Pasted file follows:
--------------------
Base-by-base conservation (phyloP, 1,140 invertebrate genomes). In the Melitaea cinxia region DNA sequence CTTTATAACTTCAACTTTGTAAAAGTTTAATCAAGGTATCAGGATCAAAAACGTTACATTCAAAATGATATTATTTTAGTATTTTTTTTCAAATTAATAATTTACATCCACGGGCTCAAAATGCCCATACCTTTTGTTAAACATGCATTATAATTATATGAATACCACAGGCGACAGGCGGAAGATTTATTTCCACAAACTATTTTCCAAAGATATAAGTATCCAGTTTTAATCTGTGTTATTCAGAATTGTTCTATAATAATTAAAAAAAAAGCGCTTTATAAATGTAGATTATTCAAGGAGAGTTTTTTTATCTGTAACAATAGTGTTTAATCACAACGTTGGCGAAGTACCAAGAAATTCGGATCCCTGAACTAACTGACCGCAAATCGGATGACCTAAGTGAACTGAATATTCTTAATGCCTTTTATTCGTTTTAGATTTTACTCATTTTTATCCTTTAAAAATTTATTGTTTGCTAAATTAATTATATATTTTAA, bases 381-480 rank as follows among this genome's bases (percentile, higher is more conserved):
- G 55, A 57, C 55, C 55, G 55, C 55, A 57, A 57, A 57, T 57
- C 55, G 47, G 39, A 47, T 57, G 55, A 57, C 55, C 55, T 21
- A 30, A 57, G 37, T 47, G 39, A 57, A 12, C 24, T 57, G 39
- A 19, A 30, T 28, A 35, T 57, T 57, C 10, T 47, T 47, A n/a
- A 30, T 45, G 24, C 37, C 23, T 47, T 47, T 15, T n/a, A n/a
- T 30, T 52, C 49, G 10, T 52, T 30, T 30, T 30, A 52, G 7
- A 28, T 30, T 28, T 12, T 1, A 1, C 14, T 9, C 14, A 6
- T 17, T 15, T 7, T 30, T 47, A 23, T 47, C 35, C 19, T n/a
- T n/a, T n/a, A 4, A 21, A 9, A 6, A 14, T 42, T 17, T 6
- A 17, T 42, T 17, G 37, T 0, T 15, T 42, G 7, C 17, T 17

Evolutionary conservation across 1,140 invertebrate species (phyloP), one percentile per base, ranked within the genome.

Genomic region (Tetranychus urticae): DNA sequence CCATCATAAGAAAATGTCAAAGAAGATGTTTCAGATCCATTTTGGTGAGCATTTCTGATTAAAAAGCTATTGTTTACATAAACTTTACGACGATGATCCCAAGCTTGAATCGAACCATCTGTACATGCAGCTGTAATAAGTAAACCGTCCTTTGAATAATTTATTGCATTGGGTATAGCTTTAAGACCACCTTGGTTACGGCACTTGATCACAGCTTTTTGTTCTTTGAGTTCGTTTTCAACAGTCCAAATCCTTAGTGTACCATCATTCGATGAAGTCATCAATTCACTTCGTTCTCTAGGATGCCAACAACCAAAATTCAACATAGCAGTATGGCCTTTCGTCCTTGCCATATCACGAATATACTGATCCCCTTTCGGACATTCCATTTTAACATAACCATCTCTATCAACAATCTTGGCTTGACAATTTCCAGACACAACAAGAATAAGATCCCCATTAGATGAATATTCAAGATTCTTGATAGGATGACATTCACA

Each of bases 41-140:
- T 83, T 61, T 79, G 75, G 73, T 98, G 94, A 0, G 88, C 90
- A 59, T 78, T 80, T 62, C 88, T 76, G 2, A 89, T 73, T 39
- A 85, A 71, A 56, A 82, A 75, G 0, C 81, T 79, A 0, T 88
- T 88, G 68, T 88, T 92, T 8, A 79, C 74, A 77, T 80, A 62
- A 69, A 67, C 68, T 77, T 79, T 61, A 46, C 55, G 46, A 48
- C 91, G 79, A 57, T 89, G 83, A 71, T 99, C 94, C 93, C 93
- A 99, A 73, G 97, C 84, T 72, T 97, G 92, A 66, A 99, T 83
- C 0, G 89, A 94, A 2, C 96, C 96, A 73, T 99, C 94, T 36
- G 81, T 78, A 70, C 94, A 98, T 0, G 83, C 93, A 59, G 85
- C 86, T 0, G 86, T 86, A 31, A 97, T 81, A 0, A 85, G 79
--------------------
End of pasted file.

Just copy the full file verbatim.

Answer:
Base-by-base conservation (phyloP, 1,140 invertebrate genomes). In the Melitaea cinxia region DNA sequence CTTTATAACTTCAACTTTGTAAAAGTTTAATCAAGGTATCAGGATCAAAAACGTTACATTCAAAATGATATTATTTTAGTATTTTTTTTCAAATTAATAATTTACATCCACGGGCTCAAAATGCCCATACCTTTTGTTAAACATGCATTATAATTATATGAATACCACAGGCGACAGGCGGAAGATTTATTTCCACAAACTATTTTCCAAAGATATAAGTATCCAGTTTTAATCTGTGTTATTCAGAATTGTTCTATAATAATTAAAAAAAAAGCGCTTTATAAATGTAGATTATTCAAGGAGAGTTTTTTTATCTGTAACAATAGTGTTTAATCACAACGTTGGCGAAGTACCAAGAAATTCGGATCCCTGAACTAACTGACCGCAAATCGGATGACCTAAGTGAACTGAATATTCTTAATGCCTTTTATTCGTTTTAGATTTTACTCATTTTTATCCTTTAAAAATTTATTGTTTGCTAAATTAATTATATATTTTAA, bases 381-480 rank as follows among this genome's bases (percentile, higher is more conserved):
- G 55, A 57, C 55, C 55, G 55, C 55, A 57, A 57, A 57, T 57
- C 55, G 47, G 39, A 47, T 57, G 55, A 57, C 55, C 55, T 21
- A 30, A 57, G 37, T 47, G 39, A 57, A 12, C 24, T 57, G 39
- A 19, A 30, T 28, A 35, T 57, T 57, C 10, T 47, T 47, A n/a
- A 30, T 45, G 24, C 37, C 23, T 47, T 47, T 15, T n/a, A n/a
- T 30, T 52, C 49, G 10, T 52, T 30, T 30, T 30, A 52, G 7
- A 28, T 30, T 28, T 12, T 1, A 1, C 14, T 9, C 14, A 6
- T 17, T 15, T 7, T 30, T 47, A 23, T 47, C 35, C 19, T n/a
- T n/a, T n/a, A 4, A 21, A 9, A 6, A 14, T 42, T 17, T 6
- A 17, T 42, T 17, G 37, T 0, T 15, T 42, G 7, C 17, T 17

Evolutionary conservation across 1,140 invertebrate species (phyloP), one percentile per base, ranked within the genome.

Genomic region (Tetranychus urticae): DNA sequence CCATCATAAGAAAATGTCAAAGAAGATGTTTCAGATCCATTTTGGTGAGCATTTCTGATTAAAAAGCTATTGTTTACATAAACTTTACGACGATGATCCCAAGCTTGAATCGAACCATCTGTACATGCAGCTGTAATAAGTAAACCGTCCTTTGAATAATTTATTGCATTGGGTATAGCTTTAAGACCACCTTGGTTACGGCACTTGATCACAGCTTTTTGTTCTTTGAGTTCGTTTTCAACAGTCCAAATCCTTAGTGTACCATCATTCGATGAAGTCATCAATTCACTTCGTTCTCTAGGATGCCAACAACCAAAATTCAACATAGCAGTATGGCCTTTCGTCCTTGCCATATCACGAATATACTGATCCCCTTTCGGACATTCCATTTTAACATAACCATCTCTATCAACAATCTTGGCTTGACAATTTCCAGACACAACAAGAATAAGATCCCCATTAGATGAATATTCAAGATTCTTGATAGGATGACATTCACA

Each of bases 41-140:
- T 83, T 61, T 79, G 75, G 73, T 98, G 94, A 0, G 88, C 90
- A 59, T 78, T 80, T 62, C 88, T 76, G 2, A 89, T 73, T 39
- A 85, A 71, A 56, A 82, A 75, G 0, C 81, T 79, A 0, T 88
- T 88, G 68, T 88, T 92, T 8, A 79, C 74, A 77, T 80, A 62
- A 69, A 67, C 68, T 77, T 79, T 61, A 46, C 55, G 46, A 48
- C 91, G 79, A 57, T 89, G 83, A 71, T 99, C 94, C 93, C 93
- A 99, A 73, G 97, C 84, T 72, T 97, G 92, A 66, A 99, T 83
- C 0, G 89, A 94, A 2, C 96, C 96, A 73, T 99, C 94, T 36
- G 81, T 78, A 70, C 94, A 98, T 0, G 83, C 93, A 59, G 85
- C 86, T 0, G 86, T 86, A 31, A 97, T 81, A 0, A 85, G 79